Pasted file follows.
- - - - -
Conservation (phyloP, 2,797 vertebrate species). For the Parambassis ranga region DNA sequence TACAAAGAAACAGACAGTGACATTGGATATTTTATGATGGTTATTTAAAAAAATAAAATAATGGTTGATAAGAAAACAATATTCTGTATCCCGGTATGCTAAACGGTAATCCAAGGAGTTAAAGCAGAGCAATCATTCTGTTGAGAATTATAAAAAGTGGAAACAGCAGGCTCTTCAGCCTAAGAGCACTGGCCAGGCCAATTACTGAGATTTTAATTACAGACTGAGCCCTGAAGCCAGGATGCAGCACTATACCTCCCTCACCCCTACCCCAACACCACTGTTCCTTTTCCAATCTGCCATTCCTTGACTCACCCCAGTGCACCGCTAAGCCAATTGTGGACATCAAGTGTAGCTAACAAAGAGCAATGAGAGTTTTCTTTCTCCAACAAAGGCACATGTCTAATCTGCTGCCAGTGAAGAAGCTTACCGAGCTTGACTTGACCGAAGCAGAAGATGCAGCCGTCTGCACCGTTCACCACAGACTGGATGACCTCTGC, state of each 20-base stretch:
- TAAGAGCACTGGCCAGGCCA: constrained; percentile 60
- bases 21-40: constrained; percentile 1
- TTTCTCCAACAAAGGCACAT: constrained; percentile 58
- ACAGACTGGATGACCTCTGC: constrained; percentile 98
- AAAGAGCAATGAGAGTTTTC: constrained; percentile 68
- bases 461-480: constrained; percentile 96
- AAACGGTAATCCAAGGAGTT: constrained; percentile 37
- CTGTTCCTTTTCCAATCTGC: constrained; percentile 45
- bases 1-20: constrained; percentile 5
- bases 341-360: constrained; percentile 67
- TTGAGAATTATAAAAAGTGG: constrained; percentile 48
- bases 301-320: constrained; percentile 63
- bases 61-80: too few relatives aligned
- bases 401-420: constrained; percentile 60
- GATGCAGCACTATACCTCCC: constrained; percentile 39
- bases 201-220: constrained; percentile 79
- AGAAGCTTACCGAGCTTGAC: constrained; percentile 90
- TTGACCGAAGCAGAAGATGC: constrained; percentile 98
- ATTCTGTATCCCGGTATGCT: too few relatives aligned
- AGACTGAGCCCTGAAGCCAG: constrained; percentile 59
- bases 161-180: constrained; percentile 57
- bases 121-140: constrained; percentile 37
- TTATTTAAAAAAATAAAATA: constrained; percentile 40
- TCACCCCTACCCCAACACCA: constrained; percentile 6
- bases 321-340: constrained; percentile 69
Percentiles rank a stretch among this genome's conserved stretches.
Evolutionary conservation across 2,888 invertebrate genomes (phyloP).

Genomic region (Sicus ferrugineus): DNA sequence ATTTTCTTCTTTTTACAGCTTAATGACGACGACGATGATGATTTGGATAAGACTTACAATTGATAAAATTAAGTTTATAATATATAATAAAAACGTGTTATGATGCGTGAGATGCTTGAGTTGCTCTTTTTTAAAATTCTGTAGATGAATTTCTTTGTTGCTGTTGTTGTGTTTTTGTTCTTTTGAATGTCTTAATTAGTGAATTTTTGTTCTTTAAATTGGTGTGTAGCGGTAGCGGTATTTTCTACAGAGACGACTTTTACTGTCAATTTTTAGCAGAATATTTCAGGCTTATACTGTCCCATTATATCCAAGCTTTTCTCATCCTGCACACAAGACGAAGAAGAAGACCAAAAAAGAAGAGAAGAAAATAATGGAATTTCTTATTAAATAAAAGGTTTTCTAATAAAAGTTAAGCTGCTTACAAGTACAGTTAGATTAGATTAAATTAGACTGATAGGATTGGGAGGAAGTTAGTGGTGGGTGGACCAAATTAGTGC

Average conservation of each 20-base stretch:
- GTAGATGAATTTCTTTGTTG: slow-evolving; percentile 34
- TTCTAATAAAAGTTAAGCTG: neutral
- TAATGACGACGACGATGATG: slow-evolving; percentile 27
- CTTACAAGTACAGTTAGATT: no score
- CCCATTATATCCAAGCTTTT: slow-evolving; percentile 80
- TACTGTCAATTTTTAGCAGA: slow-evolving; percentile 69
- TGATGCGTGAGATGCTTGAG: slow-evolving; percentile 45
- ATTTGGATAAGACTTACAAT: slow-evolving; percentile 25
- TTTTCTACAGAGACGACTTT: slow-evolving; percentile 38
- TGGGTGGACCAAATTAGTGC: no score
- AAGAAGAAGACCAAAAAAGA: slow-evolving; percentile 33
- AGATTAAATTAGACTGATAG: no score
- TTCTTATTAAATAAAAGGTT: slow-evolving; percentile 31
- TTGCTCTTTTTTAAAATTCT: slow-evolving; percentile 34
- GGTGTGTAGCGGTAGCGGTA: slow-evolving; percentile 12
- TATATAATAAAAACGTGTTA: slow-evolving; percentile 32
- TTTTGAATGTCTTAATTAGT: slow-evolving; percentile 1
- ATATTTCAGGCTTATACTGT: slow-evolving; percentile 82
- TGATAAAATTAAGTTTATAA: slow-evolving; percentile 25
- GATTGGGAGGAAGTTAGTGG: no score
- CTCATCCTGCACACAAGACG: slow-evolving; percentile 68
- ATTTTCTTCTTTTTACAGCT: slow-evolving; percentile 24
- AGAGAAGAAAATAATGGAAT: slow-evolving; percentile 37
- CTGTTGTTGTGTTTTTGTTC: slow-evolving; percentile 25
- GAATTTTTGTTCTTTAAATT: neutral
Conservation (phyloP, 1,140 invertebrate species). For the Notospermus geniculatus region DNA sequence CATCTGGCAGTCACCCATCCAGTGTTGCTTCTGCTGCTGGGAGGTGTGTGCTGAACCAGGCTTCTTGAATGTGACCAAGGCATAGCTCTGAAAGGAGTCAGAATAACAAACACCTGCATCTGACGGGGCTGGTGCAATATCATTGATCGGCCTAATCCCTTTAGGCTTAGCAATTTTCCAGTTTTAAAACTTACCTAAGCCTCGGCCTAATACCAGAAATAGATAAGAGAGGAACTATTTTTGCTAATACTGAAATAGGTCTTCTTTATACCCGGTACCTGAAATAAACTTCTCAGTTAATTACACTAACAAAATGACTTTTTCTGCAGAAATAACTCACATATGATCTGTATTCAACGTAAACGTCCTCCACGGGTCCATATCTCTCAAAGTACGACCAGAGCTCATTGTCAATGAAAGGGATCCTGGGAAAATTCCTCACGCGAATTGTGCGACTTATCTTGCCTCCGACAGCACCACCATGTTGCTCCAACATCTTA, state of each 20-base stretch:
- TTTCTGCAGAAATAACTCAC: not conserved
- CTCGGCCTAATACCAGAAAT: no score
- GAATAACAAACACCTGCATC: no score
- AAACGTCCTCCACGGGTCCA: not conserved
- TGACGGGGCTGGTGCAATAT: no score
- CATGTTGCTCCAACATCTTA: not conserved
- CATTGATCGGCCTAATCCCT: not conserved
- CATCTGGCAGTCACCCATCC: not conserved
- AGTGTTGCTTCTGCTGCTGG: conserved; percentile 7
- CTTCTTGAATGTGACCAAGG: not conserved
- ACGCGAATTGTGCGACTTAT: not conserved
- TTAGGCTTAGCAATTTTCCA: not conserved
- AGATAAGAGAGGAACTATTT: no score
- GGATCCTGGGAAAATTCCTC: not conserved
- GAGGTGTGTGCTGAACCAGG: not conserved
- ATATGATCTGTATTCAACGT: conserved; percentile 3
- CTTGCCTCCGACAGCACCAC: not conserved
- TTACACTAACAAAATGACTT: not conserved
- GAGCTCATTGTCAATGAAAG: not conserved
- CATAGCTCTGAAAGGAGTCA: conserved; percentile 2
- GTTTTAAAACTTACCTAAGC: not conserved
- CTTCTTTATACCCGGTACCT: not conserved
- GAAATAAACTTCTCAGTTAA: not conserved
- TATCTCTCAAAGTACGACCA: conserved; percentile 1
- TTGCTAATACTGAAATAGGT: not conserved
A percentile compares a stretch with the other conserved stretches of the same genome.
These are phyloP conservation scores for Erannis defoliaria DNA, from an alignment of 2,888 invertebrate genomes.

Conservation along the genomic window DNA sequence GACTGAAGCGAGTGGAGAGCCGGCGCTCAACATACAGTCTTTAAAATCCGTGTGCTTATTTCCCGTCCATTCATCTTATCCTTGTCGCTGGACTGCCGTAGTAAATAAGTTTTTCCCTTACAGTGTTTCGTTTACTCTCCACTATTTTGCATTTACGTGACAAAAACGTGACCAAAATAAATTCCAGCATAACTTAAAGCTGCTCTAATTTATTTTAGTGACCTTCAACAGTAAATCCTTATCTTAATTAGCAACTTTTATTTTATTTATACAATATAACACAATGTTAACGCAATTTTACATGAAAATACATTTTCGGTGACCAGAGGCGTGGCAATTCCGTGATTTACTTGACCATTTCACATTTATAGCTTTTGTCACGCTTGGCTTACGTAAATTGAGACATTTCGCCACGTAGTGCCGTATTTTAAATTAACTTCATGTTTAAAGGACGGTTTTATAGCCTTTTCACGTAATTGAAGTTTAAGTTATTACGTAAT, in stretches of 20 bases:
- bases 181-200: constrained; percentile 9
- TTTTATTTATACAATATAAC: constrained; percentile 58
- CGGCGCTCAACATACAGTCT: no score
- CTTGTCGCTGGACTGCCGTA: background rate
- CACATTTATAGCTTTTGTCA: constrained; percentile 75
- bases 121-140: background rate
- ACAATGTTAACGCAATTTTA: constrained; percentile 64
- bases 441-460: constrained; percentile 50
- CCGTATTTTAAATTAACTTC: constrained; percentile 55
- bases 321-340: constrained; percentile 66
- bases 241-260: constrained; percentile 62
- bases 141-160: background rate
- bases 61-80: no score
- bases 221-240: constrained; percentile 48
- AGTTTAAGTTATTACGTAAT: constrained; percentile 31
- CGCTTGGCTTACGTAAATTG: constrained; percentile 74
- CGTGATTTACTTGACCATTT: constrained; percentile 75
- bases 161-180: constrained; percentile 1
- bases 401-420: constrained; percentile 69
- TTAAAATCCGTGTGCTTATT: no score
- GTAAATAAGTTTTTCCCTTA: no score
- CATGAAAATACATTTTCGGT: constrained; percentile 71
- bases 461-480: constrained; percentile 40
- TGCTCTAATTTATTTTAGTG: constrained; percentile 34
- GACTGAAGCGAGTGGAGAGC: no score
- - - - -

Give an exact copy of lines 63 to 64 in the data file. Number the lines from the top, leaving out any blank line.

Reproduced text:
- CATTGATCGGCCTAATCCCT: not conserved
- CATCTGGCAGTCACCCATCC: not conserved